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The pandemic has renewed attention to the link between an individual’s general health and their susceptibility to serious health complications from contracting respiratory illness – with the factor of obesity particularly coming into the frame.
Obesity’s adverse effect on an array of diseases – including diabetes, cardiovascular disease and cancer – is now well-established. However, obesity’s impact on the immune system, the body’s first line of defence against infectious diseases, is not understood quite as thoroughly.
What does research tell us about lifestyle’s effect on immunity?
We are all familiar with the phrase “an apple a day keeps the doctor away”, and it’s a mantra borne out by science. According to studies mentioned by the non-profit Obesity Action Coalition, high intakes of fibre, protein and antioxidants bode well for proper functioning of the immune system.
Consuming too little protein runs the risk of protein-energy malnutrition, which has been linked with significantly impaired immunity. Meanwhile, studies suggest that exercising can lead certain immune cells to proliferate and consequently help to strengthen the immune system.
Is it possible to isolate obesity as a risk factor for immunity?
Yes, as an obese person who exercises regularly and maintains a healthy diet can remain vulnerable to decreased immune function. Research indicates that obesity itself is capable of hampering immunity through, for example, reducing macrophage and dendritic cell function.
You might notice the word “macrophages” popping up often in discussions about obesity’s influence on immunity, as the word refers to immune cells which invade fat tissue and, there, interfere with the immune system’s ability to defend itself against viral infection.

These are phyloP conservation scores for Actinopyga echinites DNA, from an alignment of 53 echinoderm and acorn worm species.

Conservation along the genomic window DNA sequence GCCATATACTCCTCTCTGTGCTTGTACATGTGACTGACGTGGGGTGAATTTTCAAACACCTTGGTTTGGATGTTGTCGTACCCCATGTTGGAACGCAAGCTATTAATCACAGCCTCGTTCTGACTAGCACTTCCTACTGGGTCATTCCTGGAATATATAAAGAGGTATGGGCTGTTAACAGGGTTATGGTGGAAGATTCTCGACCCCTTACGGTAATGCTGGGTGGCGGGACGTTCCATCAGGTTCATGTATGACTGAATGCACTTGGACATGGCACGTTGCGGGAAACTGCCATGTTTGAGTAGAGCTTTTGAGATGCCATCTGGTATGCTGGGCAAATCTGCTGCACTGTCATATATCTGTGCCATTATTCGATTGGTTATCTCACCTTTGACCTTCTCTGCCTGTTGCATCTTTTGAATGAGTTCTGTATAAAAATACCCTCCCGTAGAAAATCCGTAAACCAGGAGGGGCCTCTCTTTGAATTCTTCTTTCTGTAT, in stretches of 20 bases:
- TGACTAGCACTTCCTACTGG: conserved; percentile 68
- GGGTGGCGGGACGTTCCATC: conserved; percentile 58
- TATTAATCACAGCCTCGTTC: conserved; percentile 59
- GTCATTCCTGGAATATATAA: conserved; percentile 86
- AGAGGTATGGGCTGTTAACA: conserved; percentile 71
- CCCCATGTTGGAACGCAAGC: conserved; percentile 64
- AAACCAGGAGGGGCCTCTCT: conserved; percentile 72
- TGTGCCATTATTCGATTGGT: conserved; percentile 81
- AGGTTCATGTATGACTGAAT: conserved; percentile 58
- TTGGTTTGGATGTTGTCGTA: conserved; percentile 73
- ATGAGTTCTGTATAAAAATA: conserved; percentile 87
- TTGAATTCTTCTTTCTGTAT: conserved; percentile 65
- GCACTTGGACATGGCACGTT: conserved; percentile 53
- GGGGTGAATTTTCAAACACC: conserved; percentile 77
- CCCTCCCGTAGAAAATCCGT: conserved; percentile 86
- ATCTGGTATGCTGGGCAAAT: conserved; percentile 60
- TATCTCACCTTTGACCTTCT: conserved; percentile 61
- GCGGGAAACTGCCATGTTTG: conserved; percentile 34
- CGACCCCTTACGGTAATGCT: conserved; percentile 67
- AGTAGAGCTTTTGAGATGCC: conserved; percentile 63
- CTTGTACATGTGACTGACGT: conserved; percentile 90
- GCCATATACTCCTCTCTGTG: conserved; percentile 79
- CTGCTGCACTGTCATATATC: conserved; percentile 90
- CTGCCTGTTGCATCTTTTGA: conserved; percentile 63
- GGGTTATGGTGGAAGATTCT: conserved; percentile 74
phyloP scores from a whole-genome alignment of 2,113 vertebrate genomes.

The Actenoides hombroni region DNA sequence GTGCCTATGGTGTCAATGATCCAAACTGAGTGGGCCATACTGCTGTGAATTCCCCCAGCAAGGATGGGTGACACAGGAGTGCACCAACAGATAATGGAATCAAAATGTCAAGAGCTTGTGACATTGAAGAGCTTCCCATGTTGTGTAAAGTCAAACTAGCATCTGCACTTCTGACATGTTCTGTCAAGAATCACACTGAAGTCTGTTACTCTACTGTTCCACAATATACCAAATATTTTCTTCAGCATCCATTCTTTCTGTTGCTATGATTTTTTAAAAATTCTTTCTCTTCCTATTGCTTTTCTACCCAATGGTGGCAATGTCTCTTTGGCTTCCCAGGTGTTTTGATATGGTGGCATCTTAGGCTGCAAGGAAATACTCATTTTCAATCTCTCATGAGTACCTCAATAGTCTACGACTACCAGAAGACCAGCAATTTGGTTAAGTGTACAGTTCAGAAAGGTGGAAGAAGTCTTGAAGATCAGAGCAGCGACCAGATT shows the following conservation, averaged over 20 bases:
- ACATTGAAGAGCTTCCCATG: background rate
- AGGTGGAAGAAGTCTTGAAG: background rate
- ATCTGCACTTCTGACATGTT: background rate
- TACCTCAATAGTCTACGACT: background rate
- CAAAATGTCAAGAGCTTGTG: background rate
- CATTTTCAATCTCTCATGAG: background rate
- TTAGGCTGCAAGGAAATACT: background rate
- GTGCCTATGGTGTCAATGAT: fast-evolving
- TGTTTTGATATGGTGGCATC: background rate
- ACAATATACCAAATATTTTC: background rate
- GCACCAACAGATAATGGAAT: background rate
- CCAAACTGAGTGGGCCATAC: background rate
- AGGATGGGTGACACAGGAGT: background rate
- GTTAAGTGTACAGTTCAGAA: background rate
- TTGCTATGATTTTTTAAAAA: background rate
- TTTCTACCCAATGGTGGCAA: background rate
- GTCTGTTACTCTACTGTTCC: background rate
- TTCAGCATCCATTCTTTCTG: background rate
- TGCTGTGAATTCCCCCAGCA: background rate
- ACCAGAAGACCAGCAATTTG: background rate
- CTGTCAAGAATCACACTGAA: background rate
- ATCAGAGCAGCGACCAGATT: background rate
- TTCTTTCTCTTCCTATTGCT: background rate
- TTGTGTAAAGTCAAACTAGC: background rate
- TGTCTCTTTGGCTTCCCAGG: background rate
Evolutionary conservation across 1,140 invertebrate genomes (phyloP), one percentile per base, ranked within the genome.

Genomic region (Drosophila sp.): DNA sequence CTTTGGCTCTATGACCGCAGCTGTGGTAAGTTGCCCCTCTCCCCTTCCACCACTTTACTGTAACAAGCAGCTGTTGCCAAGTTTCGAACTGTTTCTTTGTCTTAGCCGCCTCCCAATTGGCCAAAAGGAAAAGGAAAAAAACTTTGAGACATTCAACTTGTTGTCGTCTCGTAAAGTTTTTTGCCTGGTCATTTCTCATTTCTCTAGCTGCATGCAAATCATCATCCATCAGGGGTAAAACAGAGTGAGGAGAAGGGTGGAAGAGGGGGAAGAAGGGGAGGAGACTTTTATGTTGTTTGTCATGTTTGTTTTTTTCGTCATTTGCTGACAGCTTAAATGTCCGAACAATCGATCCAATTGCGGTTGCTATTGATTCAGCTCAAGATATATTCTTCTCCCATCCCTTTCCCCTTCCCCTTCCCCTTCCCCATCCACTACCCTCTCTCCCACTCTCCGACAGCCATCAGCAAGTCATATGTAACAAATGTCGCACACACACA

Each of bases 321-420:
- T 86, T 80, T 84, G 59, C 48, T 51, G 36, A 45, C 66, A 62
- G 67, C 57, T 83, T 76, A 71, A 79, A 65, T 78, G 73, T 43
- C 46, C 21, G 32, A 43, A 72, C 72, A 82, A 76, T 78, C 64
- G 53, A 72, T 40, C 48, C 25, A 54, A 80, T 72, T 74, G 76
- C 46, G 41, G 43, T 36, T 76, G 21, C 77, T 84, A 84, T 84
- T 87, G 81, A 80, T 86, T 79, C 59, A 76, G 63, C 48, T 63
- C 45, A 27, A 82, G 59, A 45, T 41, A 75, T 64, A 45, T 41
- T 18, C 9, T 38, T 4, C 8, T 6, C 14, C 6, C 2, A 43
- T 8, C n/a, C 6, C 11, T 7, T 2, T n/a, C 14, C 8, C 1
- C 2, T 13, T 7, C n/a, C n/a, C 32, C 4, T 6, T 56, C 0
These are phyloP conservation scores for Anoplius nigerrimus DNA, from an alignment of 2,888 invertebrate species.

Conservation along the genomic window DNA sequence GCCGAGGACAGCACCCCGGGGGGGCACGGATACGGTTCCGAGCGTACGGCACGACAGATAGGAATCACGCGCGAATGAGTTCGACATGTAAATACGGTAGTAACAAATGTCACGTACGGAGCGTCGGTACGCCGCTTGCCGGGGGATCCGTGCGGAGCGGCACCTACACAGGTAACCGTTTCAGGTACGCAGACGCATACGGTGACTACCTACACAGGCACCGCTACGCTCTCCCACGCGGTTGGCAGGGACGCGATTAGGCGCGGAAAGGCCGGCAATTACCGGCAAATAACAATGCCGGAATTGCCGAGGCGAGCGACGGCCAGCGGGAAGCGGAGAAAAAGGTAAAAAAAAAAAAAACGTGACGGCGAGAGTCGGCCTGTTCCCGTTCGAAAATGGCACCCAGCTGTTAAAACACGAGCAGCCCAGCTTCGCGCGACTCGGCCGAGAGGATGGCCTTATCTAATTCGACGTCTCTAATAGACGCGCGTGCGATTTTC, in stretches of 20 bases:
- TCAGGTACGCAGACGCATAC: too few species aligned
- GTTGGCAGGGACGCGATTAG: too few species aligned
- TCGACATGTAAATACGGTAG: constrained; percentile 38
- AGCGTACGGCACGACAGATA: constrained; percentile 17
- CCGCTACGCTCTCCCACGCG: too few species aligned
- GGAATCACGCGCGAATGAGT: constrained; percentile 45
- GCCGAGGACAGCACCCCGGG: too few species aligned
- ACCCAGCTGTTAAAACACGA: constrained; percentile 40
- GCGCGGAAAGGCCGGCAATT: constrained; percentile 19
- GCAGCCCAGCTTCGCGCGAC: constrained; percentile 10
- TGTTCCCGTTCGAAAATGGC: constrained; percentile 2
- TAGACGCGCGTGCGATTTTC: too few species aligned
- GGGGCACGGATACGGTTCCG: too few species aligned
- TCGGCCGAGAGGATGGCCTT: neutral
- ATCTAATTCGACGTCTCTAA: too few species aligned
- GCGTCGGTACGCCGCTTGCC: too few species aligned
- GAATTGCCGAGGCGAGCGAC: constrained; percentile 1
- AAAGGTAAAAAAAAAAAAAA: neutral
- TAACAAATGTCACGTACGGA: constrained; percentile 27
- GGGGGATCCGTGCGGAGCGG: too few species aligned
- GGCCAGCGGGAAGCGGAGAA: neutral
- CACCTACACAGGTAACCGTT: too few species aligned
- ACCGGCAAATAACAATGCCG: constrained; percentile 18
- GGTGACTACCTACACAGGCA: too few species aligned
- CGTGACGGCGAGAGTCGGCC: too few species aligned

Scientists say this situation can brew up a “cytokine storm”, where the immune system is overwhelmed in a manner resulting in inflammation, serious harm and potentially even death.
Macrophages are drawn to a particular kind of fat tissue of which people from black, African and ethnic minority backgrounds (BAME) have especially high concentrations. This could help to explain why people in the BAME bracket “have elevated rates of diabetes, and may be more vulnerable to the virus,” Dr Dyan Sellayah of the University of Reading explained to BBC News.
Could a weak immune system be held responsible for obesity?
While there isn’t (yet) a simple, clear-cut answer to this question, research findings suggest this could indeed be the case. In a 2015 study, researchers found that mice lacking a specific type of immune cell became obese and showed increases in their blood pressure and cholesterol.
While inflammation – a heightened immune response – was already correlated with obesity, it has been tricky for scientists to decipher whether inflammation leads to weight gain or is instead simply a side effect of weight gain, given that fat cells are capable of producing inflammatory molecules.
In a study led by immunologist Yair Reisner of the Weizmann Institute of Science based in Rehovot, Israel, researchers engineered mice to remove dendritic cells wielding an immune molecule called perforin, which was already known to kill diseased cells in the body. Reisner told Science that his team “found that the mice gained weight and developed metabolic syndrome.” Yale School of Medicine immunologist Vishwa Deep Dixit, who did not participate in the study, claimed that it “definitely moves the field forward,” adding: “The data seems really solid.”
Issues with immune health, then, have not always been easy to connect back to obesity, with the latter’s role as a cause or consequence uncertain in many studies.
Nonetheless, one thing does seem clear from the research undertaken so far: obesity often occurs alongside compromised immune function. The onus is therefore on all of us to pursue the healthiest possible lifestyles to help combat the many potential ill effects of both
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